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Long Overdew Changes
New Story Categories
- Southern News – We’ve long needed a place to feature news and comment on news (weigh in). Here you’ll find Ron Taylor’s Dew Drops. Southern perspectives (what’s yours?) on news affecting all of us. And from time to time, you’ll find recommend reading from other sites.
- Southern Views – This is for blogs (yes, you can blog on the Dew), views on Southern issues and shared stories that just don’t seem to fit in other sections.
- Southern Life - Stories about living, play, travel, art, coping, health, musings and some recollection (don’t forget).
- Southern Sounds & Scenes – Here you’ll find Jeff Cochran’s Song of the Day series and Southern music (what are the sounds of your life?). You’ll also find stories and photographs about Southern places (where do you live?).
Talk of the South, Southern Politics (get involved), Recommended Reading (recommend yours), Southern Food & Drink (what’s on your table tonight? surely you have a story about your favorite bar?), Southern Portraits (tell us about someone great), Dew Reviews (read a great book, eaten at a great place, or found a great product?), Shared Videos (we’d love you to share) and our News & Opinion Feeds (have you seen it? wow, you can read the web in no time) will remain the same.
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Worthy of Comment
Also on the Dew
Some are born lucky. Others are born rich or marry into money. Still others create endless streams of opportunity. And perhaps when we can’t answer yes to the aforementioned, we can easily feel entitled. But in other ways, the playing field remains level. Certain attributes of the human condition we have control over, starting with the meaning we assign to the events of our life. And yes, positive events lead us to assign more pleasant meanings. There is enormous manipulation, pursued in the name of profit, to get us thinking about our bodies with a “cattle mentality.” Once we buy into what we “s Read on →
This is a very short opinion piece because I don’t think it need must explanation. I want you to think the recent events in Dallas regarding the transmission of Ebola on to American soil. I see it as a big wake up call to all Americans, but specifically to affluent America. Why do I say that? For the vast majority of the 20th century our medical care system was based on a public health model or what I refer to as an infectious disease model. Your health was as much a concern to me as my health and the health o Read on →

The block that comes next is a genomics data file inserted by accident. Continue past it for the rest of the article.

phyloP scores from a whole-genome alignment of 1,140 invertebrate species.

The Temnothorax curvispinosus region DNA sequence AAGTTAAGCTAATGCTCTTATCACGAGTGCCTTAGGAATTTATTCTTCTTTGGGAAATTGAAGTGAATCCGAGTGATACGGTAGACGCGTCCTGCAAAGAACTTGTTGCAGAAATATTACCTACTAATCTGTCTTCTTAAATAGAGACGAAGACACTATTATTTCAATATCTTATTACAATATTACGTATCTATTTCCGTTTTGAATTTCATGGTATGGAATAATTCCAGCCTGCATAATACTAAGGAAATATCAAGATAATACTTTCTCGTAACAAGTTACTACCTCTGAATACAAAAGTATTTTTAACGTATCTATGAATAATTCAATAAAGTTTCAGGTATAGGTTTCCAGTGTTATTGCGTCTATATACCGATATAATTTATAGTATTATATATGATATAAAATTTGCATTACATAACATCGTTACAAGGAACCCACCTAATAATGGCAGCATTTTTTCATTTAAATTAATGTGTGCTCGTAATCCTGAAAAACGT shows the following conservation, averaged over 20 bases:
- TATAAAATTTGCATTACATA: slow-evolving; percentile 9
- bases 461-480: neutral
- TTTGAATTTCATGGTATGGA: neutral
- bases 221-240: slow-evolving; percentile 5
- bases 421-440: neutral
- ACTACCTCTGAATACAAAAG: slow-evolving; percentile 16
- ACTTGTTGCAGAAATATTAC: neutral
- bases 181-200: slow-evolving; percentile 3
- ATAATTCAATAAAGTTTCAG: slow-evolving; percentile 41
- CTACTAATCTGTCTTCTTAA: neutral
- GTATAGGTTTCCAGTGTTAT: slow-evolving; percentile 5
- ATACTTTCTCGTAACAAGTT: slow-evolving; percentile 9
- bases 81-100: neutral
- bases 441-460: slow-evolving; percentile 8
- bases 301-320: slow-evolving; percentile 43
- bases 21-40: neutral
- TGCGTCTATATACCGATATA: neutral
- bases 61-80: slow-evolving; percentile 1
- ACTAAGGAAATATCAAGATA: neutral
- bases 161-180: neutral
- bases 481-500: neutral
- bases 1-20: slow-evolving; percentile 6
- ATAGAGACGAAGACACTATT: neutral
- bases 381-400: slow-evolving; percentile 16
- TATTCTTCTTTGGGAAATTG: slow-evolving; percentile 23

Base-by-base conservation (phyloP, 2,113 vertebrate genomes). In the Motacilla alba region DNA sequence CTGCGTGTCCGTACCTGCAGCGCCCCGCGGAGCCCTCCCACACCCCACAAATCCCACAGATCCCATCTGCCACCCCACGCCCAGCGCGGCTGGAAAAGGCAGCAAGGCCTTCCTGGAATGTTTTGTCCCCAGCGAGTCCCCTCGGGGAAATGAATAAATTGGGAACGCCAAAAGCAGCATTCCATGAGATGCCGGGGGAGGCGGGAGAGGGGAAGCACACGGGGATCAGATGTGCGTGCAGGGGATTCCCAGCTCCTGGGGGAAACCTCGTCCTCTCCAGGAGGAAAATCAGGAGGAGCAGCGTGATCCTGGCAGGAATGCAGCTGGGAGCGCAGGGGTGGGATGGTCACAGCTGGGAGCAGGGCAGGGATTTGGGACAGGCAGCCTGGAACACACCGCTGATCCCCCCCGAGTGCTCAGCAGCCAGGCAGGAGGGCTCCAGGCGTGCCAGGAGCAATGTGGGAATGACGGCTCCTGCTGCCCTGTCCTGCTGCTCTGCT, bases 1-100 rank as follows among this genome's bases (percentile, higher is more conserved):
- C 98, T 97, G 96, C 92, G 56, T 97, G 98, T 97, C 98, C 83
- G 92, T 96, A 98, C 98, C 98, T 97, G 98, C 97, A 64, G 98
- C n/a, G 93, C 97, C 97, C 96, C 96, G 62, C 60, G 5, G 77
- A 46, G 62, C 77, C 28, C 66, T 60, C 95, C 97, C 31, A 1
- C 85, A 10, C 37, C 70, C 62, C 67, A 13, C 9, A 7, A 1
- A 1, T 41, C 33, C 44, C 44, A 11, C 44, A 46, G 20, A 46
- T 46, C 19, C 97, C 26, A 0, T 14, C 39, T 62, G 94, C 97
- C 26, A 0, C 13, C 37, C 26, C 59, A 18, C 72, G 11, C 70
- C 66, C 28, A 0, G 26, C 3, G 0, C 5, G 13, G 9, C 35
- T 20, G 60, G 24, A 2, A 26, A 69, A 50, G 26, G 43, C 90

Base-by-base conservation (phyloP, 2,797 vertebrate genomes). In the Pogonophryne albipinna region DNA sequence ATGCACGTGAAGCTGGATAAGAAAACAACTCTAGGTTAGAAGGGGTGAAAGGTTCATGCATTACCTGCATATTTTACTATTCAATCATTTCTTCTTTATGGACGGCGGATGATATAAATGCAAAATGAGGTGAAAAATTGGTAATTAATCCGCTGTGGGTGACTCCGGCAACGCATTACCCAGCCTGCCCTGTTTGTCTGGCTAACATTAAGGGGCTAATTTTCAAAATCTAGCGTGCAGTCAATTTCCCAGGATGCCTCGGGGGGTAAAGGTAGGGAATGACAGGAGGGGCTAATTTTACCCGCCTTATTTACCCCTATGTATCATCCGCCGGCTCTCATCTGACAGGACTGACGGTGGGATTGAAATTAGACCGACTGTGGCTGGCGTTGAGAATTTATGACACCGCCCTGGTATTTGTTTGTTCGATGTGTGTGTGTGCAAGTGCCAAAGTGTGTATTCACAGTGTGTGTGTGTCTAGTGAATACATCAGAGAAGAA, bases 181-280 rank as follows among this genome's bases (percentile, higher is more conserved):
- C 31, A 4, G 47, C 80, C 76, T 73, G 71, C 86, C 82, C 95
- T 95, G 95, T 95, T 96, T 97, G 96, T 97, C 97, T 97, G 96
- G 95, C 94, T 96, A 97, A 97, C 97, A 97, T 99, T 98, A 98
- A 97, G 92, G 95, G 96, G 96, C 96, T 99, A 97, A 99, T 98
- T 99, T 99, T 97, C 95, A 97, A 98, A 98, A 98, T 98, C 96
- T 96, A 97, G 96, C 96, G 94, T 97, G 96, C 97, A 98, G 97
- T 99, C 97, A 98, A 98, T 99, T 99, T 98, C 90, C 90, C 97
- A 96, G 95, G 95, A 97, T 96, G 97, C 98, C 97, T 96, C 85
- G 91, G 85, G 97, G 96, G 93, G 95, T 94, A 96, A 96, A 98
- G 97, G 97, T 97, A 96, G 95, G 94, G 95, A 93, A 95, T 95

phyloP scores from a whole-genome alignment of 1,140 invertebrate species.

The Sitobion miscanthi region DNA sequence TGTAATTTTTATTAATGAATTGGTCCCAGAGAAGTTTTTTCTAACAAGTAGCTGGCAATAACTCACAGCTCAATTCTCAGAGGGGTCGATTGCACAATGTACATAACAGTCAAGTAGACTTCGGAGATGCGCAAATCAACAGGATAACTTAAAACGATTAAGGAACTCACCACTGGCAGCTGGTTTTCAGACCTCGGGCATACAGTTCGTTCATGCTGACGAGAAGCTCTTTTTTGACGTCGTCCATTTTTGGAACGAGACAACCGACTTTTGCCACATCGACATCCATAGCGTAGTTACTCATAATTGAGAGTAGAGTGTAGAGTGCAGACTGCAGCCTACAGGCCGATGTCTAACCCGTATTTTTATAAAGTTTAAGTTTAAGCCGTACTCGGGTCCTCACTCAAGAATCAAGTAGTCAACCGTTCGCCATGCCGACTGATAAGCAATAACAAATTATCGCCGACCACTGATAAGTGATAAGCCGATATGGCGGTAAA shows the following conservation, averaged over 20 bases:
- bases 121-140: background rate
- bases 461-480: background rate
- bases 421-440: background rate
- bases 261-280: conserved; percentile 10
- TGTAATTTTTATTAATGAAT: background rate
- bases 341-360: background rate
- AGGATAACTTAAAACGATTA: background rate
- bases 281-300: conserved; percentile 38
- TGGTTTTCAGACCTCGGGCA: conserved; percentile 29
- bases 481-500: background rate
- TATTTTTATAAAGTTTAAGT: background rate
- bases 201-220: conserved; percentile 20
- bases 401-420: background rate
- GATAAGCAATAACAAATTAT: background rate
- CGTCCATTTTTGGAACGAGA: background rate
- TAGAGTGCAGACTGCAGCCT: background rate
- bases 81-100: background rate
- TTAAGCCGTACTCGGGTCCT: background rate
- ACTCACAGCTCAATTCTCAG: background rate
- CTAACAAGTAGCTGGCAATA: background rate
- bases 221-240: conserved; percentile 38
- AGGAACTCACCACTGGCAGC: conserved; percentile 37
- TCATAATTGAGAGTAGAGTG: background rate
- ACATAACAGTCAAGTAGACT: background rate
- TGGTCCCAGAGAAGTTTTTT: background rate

After stating in his introduction that “history is written and marketed... to enforce existing political orthodoxy” and that “Those who control the present take great pains to control our understanding of the past.” Michael Parenti goes on to attempt to persuade the skeptical reader of the truth of those assertions. The persuasion takes the form of chapters on how those who have written history are of a certain class with predictable biases, how the victor's narrative is often the only one available, how the university keeps to the correct line, how publishing is kept orthodox, the death of President Zackary Taylor Read on →
The Confederate flags are now gone from around the incumbent marble Robert E. Lee, at eternal rest with his riding boots on in the innermost sanctuary of Lee Chapel in Lexington, Va. That is as it should be, for many reasons. One is historical. Our campus was a sanctuary of recovery from the Civil War, where “the sun falls through the ruined boughs of locusts/ Up to the president’s office.” That president was Lee, “in a dark civilian suit who walks,/ An outlaw fumbling for the latch, a voice/ Commanding in a dream where no flag flies.” These are lines from “Lee in the Moun Read on →